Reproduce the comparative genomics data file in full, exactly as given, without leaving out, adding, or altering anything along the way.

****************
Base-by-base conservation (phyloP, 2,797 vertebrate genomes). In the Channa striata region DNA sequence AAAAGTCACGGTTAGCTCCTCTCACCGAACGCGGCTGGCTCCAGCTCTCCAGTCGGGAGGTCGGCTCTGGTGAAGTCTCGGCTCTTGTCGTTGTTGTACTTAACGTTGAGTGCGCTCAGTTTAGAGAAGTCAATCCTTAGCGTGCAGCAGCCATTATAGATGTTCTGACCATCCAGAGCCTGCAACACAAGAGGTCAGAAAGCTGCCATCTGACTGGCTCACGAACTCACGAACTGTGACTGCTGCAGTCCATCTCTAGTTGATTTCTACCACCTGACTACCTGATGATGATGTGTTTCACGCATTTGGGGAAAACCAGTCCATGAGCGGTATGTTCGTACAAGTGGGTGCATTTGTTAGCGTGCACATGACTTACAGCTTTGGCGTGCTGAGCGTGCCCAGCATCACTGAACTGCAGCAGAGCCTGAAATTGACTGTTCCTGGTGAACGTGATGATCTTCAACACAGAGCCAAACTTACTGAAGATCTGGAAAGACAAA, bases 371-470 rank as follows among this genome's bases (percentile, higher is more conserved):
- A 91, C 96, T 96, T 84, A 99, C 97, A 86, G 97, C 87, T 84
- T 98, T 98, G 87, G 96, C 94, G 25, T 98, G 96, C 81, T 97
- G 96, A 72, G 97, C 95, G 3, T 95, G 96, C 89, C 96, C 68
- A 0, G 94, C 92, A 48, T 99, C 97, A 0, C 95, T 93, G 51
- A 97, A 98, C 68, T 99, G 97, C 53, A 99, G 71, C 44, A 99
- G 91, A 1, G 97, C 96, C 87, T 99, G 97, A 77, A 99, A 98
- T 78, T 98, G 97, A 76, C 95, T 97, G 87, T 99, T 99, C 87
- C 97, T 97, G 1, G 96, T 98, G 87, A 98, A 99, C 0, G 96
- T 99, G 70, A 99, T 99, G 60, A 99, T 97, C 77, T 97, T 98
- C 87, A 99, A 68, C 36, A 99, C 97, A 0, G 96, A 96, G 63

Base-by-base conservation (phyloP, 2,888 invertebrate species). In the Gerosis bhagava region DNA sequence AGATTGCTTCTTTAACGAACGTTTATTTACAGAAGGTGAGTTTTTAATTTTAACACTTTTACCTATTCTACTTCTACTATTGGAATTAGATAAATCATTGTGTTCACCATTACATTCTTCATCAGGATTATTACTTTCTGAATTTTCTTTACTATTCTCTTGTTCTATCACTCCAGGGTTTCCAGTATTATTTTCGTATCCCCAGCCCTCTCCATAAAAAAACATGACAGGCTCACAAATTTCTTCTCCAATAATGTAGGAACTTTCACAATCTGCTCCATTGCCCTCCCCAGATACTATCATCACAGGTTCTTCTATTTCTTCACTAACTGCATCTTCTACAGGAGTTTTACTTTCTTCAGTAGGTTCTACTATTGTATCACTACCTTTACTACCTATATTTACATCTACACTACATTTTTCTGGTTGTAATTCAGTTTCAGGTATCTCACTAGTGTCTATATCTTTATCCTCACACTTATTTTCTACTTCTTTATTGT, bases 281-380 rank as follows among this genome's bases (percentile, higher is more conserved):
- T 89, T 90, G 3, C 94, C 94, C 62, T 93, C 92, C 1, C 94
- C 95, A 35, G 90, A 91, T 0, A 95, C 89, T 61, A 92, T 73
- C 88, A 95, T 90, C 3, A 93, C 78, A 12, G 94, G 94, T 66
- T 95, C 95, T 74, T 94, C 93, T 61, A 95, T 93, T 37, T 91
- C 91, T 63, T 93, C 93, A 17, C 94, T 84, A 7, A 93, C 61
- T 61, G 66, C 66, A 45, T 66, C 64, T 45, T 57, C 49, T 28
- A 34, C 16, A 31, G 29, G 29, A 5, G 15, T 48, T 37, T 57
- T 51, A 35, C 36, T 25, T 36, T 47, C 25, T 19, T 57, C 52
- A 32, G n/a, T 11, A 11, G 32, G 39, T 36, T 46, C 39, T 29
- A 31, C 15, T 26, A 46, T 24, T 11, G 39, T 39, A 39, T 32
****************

Base-by-base conservation (phyloP, 2,797 vertebrate genomes). In the Channa striata region DNA sequence AAAAGTCACGGTTAGCTCCTCTCACCGAACGCGGCTGGCTCCAGCTCTCCAGTCGGGAGGTCGGCTCTGGTGAAGTCTCGGCTCTTGTCGTTGTTGTACTTAACGTTGAGTGCGCTCAGTTTAGAGAAGTCAATCCTTAGCGTGCAGCAGCCATTATAGATGTTCTGACCATCCAGAGCCTGCAACACAAGAGGTCAGAAAGCTGCCATCTGACTGGCTCACGAACTCACGAACTGTGACTGCTGCAGTCCATCTCTAGTTGATTTCTACCACCTGACTACCTGATGATGATGTGTTTCACGCATTTGGGGAAAACCAGTCCATGAGCGGTATGTTCGTACAAGTGGGTGCATTTGTTAGCGTGCACATGACTTACAGCTTTGGCGTGCTGAGCGTGCCCAGCATCACTGAACTGCAGCAGAGCCTGAAATTGACTGTTCCTGGTGAACGTGATGATCTTCAACACAGAGCCAAACTTACTGAAGATCTGGAAAGACAAA, bases 371-470 rank as follows among this genome's bases (percentile, higher is more conserved):
- A 91, C 96, T 96, T 84, A 99, C 97, A 86, G 97, C 87, T 84
- T 98, T 98, G 87, G 96, C 94, G 25, T 98, G 96, C 81, T 97
- G 96, A 72, G 97, C 95, G 3, T 95, G 96, C 89, C 96, C 68
- A 0, G 94, C 92, A 48, T 99, C 97, A 0, C 95, T 93, G 51
- A 97, A 98, C 68, T 99, G 97, C 53, A 99, G 71, C 44, A 99
- G 91, A 1, G 97, C 96, C 87, T 99, G 97, A 77, A 99, A 98
- T 78, T 98, G 97, A 76, C 95, T 97, G 87, T 99, T 99, C 87
- C 97, T 97, G 1, G 96, T 98, G 87, A 98, A 99, C 0, G 96
- T 99, G 70, A 99, T 99, G 60, A 99, T 97, C 77, T 97, T 98
- C 87, A 99, A 68, C 36, A 99, C 97, A 0, G 96, A 96, G 63

Base-by-base conservation (phyloP, 2,888 invertebrate species). In the Gerosis bhagava region DNA sequence AGATTGCTTCTTTAACGAACGTTTATTTACAGAAGGTGAGTTTTTAATTTTAACACTTTTACCTATTCTACTTCTACTATTGGAATTAGATAAATCATTGTGTTCACCATTACATTCTTCATCAGGATTATTACTTTCTGAATTTTCTTTACTATTCTCTTGTTCTATCACTCCAGGGTTTCCAGTATTATTTTCGTATCCCCAGCCCTCTCCATAAAAAAACATGACAGGCTCACAAATTTCTTCTCCAATAATGTAGGAACTTTCACAATCTGCTCCATTGCCCTCCCCAGATACTATCATCACAGGTTCTTCTATTTCTTCACTAACTGCATCTTCTACAGGAGTTTTACTTTCTTCAGTAGGTTCTACTATTGTATCACTACCTTTACTACCTATATTTACATCTACACTACATTTTTCTGGTTGTAATTCAGTTTCAGGTATCTCACTAGTGTCTATATCTTTATCCTCACACTTATTTTCTACTTCTTTATTGT, bases 281-380 rank as follows among this genome's bases (percentile, higher is more conserved):
- T 89, T 90, G 3, C 94, C 94, C 62, T 93, C 92, C 1, C 94
- C 95, A 35, G 90, A 91, T 0, A 95, C 89, T 61, A 92, T 73
- C 88, A 95, T 90, C 3, A 93, C 78, A 12, G 94, G 94, T 66
- T 95, C 95, T 74, T 94, C 93, T 61, A 95, T 93, T 37, T 91
- C 91, T 63, T 93, C 93, A 17, C 94, T 84, A 7, A 93, C 61
- T 61, G 66, C 66, A 45, T 66, C 64, T 45, T 57, C 49, T 28
- A 34, C 16, A 31, G 29, G 29, A 5, G 15, T 48, T 37, T 57
- T 51, A 35, C 36, T 25, T 36, T 47, C 25, T 19, T 57, C 52
- A 32, G n/a, T 11, A 11, G 32, G 39, T 36, T 46, C 39, T 29
- A 31, C 15, T 26, A 46, T 24, T 11, G 39, T 39, A 39, T 32